In 1924, Corona came out with the sleek #4 model, with a standard 4-row and 42 full keys which matched office machines. At 9 pounds, it had the sturdiness and key action of a full-sized machine, and quickly supplanted the quaint #3. By the time the Corona company joined up with Smith Brothers Typewriter in 1926, the Corona 3 was the first of many has-beens in the junk heap of flashy writing gadgets (the IBM Selectric, the Apple II….).
A recent article in the New York Times described the growing popularity of vintage manuals with the under-40 crowd who never experienced the frustration of typos and Whiteout. They are charmed by the thwack of metal keys and dings of the carriage return; the visceral satisfaction of rolling in a fresh sheet of onion skin. Some enthusiasts even gather with their manuals at local cafes for “type-ins.” . (“Click, Clack, Ding! Sigh…”)
My own interest in the Corona 3 started when I was working on my fourth novel, The Scrapbook of Frankie Pratt, which is in the form of a vintage 1920s scrapbook, and I needed a vintage manual typewriter to type captions.
I bought a 1918 #3 on eBay for $87 that didn’t look too rusty, had all of its key and a battered case, and was described as “works well.” The machine arrived with a broken space bar and sticky keys that jammed.
I realized I needed the help of a pro and took it to Ted Wood who has been repairing typewriters at Charlottesville Office Machine since 1956. Back then the store occupied a corner spot on bustling West Main Street, and sold typewriters to every business and student in town.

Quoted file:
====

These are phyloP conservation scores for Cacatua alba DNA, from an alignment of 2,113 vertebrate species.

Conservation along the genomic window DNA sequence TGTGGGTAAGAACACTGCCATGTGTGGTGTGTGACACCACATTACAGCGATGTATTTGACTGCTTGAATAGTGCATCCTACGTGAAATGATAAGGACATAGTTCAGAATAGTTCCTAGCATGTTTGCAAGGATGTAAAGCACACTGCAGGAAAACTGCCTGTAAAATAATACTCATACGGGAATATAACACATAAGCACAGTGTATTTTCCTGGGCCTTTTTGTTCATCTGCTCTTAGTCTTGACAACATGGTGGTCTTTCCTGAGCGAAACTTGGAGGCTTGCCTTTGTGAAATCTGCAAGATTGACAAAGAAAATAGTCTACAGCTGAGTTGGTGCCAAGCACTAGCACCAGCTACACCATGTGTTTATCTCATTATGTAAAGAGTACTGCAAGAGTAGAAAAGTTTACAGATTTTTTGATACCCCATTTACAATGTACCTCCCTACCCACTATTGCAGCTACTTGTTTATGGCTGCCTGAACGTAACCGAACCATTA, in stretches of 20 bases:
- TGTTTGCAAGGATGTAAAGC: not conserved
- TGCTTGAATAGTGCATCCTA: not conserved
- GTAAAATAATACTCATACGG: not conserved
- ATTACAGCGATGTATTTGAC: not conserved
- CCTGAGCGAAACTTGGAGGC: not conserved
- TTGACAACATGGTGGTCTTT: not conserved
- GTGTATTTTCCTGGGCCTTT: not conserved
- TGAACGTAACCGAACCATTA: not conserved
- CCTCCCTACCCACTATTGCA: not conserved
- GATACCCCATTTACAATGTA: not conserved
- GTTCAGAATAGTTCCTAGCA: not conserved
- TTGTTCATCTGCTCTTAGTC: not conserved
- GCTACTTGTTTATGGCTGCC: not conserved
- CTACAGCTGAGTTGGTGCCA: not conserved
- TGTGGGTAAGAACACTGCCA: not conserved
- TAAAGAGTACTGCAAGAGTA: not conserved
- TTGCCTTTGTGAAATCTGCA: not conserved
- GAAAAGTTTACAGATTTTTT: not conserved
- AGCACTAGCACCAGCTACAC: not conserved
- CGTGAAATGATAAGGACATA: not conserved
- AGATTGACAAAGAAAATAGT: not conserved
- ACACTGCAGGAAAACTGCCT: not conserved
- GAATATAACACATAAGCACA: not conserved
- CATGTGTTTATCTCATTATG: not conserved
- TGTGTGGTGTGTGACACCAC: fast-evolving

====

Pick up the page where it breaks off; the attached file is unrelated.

In the 1980s, the new fangled “word processor,” followed by the personal computer, slowly killed off the typewriter business and venerable Smith Corona declared bankruptcy in 1995. Charlottesville Office Machine moved to an out-of-way office park a few years ago. Now Wood, a courtly southern gentleman well past retirement age, caters mostly to unlucky eBay and flea market collectors like me who want their rescued manuals made ship-shape.
Wood cleaned, oil and tuned my Corona 3, fixed the spacebar and replaced the worn rubber platen for $100. I ruefully notice the dozens of restored portable typewriters Wood has for sale that were far snazzier and lower-priced than my salvaged eBay find. After struggling to master the Corona 3’s double shift, I treated myself to one of his restored Corona 4’s for $135. My Corona 3 is now displayed on a shelf next to another stylish vintage writing machine, a 2003 Mac Powerbook.
If you covet a piece of typewriting history, a Corona #3 is fairly easy to come by. They are one of the most common models to turn up in flea markets and vintage typewriter stores. At any given time, there are at least 20 Corona 3’s for sale on eBay with prices ranging from $25 to 200. But Wood warns that almost any typewriter bought online will need to be cleaned and tuned to be made fully functional. And if any of those hundreds of levers, springs, and screws are missing, the price can quickly soar upward. Wood recommends buying a restored typewriter that can be inspected and tested with a few run-throughs of thequickbrownfoxjumpedoverthelazydog.
Caroline Preston’s new novel, The Scrapbook of Frankie Pratt: a Novel in Pictures, was typed on a Corona 3 typewriter, and is published by Ecco/ Harper Collins on October 25.